Romantic Period - post 1848
Anton Bruckner: Symphony No. 0, d minor
Anton Bruckner (1824 Ansfelden/Upper Austria - 1896 Vienna) already began working on his Symphony in d minor in 1864/65, but he didn't finish it until 1869. It reflects Bruckner's development as a composer which came about through the influences of the music of Wagner and the so-called "Young German Movement." As a transitional work, Bruckner himself later declared the Nullte to be ungiltig (invalid). It isn't correct to brand Bruckner as merely a follower of Wagner's. For example, Bruckner never tried to use Wagner's concept of endless melody and his symphonies are a continuation of the traditions of Beethoven and Schubert. The areas in which Wagner's influence on Bruckner is the clearest are his instrumentation and harmonies. (E. Stadler)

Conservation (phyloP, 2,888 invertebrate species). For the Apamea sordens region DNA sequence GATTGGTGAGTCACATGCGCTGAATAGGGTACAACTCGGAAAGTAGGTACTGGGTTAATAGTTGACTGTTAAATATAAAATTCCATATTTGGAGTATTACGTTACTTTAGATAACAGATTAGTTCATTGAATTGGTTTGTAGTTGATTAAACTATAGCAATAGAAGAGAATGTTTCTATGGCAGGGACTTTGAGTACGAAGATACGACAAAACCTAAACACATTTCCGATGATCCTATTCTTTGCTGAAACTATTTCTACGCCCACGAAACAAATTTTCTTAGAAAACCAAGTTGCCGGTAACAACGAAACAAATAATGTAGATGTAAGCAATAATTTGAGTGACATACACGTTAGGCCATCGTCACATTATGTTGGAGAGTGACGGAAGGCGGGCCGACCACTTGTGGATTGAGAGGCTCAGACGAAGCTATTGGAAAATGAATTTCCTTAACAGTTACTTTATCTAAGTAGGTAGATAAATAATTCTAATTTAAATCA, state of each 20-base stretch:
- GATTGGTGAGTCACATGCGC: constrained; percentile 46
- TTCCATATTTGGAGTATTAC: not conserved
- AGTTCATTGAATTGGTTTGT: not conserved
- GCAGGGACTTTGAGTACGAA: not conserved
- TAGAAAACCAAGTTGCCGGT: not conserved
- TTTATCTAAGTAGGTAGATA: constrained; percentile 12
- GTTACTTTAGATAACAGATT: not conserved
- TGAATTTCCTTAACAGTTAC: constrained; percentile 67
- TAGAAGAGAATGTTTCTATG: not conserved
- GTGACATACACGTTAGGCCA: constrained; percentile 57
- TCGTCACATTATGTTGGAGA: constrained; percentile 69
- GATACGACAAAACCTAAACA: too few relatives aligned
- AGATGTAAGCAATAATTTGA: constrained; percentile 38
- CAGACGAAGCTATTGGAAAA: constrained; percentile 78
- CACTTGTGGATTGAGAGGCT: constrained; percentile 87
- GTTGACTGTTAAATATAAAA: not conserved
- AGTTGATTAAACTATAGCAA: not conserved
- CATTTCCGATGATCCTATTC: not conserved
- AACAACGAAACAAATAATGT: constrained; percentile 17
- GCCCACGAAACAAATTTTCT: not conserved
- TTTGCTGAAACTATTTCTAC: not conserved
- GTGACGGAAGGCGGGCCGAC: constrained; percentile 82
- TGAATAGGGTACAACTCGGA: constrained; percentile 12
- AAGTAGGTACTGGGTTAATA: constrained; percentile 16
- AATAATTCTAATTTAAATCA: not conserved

Picture: a) Bruckner's birthplace in Ansfelden/Upper Austria,
b) the so-called Bruckner Organ in St. Florian Monastery,
c) City Parish Church with Bruckner's house in Linz/Upper Austria.
© Sound: Orfeo International Music GmbH,
Augustenstraße 79, D-80333 München, CD-Nr. C
269 921 B. Bilder a-c: Freundlicherweise zur
Verfügung gestellt vom Anton Bruckner-Institut Wien.
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